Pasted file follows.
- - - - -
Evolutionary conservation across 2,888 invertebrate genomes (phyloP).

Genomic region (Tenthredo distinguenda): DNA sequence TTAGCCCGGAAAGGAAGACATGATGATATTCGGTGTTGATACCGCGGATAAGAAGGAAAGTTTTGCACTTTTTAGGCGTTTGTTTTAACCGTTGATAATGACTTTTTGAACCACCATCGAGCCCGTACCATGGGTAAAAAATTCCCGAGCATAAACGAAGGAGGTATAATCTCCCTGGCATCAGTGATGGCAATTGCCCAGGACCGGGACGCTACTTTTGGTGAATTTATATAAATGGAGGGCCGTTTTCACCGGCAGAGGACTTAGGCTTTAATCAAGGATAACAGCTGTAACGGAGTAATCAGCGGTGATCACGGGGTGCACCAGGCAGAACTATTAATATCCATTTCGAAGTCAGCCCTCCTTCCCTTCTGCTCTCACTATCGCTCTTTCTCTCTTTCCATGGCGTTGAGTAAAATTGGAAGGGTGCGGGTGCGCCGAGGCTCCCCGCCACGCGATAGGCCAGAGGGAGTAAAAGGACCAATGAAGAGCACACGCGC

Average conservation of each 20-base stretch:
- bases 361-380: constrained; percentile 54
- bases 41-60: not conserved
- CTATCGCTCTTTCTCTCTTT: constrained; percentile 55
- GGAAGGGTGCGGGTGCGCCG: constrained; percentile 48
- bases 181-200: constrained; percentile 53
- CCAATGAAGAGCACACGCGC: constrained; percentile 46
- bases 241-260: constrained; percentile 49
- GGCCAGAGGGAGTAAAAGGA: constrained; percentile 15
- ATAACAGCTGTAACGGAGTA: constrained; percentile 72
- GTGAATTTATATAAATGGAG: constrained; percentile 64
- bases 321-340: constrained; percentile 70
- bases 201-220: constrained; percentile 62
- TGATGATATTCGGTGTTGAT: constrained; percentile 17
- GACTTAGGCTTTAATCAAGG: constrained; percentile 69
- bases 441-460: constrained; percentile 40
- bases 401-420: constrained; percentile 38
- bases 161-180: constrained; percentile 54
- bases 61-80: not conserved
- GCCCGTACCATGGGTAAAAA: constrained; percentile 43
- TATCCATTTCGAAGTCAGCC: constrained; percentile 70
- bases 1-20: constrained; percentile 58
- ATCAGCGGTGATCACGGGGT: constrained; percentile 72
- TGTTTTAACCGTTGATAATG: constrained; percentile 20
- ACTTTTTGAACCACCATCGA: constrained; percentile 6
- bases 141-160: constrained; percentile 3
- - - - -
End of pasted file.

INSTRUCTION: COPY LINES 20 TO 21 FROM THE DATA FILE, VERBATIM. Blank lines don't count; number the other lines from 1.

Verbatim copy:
- bases 161-180: constrained; percentile 54
- bases 61-80: not conserved